Indian gaming and the lure of revenue
By Nevada Appeal editorial board
A proposal to build an Indian casino about 50 miles west of South Lake Tahoe could be an early test of California Gov. Arnold Schwarzenegger’s resolve to limit the spread of gaming in the Golden State.
The casino being proposed by the Shingle Springs band of the Miwok tribe, along with a 250-room hotel, was thwarted twice by former governor Gray Davis, yet plans have continued to move forward, according to a report in the Tahoe Daily Tribune.
El Dorado County officials have filed two lawsuits to block it, arguing the resort on 29 acres between Cameron Park and Placerville off Highway 50 will be detrimental to the area’s rural environment.
A key issue in the project is construction of an off-ramp from Highway 50 to the hotel-casino. According to an attorney working for El Dorado County, a conflict of interest exists in the situation because attorneys representing Caltrans, the state agency which would build the off-ramp, also work for the Miwok tribe.
Schwarzenegger has espoused a harder line on Indian casinos in California, saying he opposes expansion of gaming if it will cause a burden on nearby communities.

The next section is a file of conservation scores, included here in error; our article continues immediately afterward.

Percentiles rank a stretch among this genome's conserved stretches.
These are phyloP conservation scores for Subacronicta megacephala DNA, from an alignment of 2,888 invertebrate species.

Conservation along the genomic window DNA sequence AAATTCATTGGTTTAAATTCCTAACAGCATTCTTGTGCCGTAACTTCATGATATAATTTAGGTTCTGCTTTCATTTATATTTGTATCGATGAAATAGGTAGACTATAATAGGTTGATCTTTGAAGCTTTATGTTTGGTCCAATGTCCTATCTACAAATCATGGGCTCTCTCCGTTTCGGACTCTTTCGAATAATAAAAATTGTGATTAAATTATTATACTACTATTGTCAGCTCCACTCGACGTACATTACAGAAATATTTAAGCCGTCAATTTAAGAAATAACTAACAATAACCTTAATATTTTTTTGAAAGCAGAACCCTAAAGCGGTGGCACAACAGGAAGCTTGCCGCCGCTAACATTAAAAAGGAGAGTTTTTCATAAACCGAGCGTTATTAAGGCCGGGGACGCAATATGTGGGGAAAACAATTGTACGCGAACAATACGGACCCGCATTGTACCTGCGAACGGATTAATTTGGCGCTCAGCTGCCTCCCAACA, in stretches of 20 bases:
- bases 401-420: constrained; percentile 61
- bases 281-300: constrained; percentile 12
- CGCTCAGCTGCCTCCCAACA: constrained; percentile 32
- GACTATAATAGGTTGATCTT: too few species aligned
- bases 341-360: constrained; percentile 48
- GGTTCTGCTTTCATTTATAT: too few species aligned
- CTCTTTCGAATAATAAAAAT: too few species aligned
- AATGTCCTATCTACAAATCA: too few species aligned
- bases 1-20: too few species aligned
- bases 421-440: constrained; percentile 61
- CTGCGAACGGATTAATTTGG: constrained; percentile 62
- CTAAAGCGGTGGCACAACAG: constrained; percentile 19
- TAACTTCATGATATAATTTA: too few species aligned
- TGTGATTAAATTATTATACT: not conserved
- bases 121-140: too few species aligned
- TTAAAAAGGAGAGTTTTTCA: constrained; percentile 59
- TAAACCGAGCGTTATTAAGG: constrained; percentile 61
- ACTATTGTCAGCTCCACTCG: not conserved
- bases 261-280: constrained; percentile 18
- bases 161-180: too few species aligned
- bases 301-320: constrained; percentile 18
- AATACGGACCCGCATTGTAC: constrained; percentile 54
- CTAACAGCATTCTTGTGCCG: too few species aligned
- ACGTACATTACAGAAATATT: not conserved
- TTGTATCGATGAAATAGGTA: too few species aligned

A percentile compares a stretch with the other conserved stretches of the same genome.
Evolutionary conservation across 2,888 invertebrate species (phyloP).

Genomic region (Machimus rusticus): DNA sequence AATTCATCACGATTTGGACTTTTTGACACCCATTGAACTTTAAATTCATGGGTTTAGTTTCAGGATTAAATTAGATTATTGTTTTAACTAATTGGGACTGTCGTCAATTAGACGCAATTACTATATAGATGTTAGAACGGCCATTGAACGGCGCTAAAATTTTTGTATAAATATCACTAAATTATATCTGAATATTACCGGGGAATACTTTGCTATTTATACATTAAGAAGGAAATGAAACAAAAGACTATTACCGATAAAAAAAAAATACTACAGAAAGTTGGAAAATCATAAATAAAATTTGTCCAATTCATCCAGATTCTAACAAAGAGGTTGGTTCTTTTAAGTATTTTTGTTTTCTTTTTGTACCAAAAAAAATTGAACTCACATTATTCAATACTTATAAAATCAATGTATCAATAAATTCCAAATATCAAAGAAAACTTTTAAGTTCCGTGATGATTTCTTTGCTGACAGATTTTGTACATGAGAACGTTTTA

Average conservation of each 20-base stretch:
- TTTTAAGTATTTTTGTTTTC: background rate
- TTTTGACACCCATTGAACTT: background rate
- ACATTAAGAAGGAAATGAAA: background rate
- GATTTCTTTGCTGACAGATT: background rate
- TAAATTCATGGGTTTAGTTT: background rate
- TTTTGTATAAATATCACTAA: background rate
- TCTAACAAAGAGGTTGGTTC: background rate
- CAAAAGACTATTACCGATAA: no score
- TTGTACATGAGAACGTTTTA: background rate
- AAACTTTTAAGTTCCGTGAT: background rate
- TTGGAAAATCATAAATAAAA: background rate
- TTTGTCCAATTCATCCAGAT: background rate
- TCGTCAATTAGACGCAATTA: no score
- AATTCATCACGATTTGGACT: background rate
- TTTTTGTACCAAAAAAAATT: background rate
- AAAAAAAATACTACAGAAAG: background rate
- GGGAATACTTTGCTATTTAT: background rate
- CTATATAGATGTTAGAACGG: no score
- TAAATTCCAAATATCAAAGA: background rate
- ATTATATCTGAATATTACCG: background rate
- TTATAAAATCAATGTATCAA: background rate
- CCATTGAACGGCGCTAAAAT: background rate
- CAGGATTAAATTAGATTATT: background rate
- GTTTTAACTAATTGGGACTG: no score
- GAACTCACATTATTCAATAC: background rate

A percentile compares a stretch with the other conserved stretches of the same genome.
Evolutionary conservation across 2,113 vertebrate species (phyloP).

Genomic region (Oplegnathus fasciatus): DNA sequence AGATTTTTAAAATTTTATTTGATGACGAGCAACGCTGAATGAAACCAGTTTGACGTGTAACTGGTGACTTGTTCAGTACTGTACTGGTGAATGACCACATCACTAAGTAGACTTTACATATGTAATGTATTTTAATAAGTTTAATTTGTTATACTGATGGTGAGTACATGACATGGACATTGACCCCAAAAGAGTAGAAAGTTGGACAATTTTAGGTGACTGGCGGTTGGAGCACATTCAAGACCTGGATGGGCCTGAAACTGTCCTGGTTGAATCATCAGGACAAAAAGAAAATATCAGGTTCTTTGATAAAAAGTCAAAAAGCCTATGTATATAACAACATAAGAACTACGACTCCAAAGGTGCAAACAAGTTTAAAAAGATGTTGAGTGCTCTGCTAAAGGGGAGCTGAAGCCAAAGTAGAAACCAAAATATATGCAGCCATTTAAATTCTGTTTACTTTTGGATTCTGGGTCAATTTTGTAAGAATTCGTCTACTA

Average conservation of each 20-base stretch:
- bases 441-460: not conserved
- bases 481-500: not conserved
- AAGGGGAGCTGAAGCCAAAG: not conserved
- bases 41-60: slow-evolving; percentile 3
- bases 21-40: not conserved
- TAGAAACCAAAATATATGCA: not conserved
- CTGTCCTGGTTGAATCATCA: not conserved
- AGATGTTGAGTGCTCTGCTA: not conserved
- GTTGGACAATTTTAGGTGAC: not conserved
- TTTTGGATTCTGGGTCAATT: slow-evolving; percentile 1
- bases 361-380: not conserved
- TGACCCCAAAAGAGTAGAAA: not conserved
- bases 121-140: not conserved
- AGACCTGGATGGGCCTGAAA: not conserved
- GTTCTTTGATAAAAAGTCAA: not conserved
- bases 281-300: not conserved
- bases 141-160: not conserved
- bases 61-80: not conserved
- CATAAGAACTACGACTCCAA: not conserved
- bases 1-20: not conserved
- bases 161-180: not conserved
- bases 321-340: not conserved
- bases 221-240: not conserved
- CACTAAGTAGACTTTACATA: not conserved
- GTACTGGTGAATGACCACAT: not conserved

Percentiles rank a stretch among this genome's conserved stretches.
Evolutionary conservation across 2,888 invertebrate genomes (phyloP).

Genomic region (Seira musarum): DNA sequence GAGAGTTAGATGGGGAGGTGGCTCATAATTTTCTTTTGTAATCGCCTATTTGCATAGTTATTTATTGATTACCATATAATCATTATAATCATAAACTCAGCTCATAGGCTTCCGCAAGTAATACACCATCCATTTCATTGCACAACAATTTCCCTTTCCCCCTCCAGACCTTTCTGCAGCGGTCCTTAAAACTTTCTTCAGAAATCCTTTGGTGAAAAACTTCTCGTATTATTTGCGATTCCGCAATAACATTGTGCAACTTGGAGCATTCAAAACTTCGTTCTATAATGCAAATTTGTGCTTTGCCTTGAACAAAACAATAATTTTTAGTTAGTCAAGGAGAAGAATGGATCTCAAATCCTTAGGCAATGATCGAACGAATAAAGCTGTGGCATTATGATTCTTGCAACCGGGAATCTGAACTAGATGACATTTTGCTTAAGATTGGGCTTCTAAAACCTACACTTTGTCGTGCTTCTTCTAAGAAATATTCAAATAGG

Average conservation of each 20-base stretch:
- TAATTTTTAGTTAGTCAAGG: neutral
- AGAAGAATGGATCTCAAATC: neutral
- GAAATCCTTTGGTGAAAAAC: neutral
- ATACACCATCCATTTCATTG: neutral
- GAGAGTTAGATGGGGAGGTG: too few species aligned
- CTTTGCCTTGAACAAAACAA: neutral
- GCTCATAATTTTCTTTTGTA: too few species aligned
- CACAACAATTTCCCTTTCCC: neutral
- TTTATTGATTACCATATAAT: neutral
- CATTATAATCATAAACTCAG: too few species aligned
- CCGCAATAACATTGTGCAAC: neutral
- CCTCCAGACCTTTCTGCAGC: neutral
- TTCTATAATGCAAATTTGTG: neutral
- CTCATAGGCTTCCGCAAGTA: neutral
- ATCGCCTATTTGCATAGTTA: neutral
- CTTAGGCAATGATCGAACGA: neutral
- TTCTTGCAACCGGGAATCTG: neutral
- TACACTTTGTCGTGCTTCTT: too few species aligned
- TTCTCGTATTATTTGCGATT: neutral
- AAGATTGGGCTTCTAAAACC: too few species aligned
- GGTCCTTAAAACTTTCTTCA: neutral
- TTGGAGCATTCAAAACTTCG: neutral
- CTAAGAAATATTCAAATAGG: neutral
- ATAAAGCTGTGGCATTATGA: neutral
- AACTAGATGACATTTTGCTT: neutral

His more pressing burden, however, is the weight of a state budget $15 billion in debt. So as he pushes for a bigger share of revenue for the state from Indian gaming – he’s talked as high as 25 percent of profits – he creates some leverage for future negotiations with tribes.
Would Schwarzenegger be willing to bend a bit to allow more gaming if, quid pro quo, the state gets a bigger piece of the action?
From Nevada’s vantage point, that seems to be the most likely – and most disturbing – scenario to develop over the next couple of years.
In terms of cold hard cash, every dollar spent in a California Indian casino is potentially a dollar not spent in a Nevada casino. But ever dollar spent in a Nevada casino would potentially be 25 cents not going into California’s state coffers.
Nevada’s leaders can listen to Schwarzenegger’s policy messages. But they should remember that, like always, the money will do the talking in the end.